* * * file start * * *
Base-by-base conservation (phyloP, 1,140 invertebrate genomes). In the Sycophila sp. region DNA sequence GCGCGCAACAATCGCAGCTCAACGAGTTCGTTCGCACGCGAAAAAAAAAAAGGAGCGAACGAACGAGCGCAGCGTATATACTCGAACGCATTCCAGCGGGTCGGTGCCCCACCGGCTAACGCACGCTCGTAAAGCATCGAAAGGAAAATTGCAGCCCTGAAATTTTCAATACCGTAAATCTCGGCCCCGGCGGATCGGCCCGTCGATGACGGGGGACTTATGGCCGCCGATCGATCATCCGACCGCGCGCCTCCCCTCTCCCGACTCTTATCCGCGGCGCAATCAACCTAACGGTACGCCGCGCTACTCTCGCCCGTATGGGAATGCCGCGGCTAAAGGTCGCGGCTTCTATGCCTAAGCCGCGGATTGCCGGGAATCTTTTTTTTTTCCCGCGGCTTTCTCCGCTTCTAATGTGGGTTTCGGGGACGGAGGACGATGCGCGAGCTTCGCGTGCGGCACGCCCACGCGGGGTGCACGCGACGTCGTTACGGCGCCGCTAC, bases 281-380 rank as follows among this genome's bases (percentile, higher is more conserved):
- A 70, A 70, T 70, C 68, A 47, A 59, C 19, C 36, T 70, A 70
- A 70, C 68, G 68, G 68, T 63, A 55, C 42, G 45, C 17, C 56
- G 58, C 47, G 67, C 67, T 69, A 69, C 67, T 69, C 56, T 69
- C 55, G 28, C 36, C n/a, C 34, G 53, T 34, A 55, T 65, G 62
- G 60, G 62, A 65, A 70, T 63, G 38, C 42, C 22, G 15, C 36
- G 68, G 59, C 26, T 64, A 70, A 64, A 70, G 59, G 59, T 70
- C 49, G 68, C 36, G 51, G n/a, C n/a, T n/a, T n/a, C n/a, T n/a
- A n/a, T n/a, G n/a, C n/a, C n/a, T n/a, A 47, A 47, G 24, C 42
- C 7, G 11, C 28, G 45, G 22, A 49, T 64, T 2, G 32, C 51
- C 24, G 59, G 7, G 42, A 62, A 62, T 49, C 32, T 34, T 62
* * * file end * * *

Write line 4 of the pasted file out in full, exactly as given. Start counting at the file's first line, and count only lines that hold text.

- G 58, C 47, G 67, C 67, T 69, A 69, C 67, T 69, C 56, T 69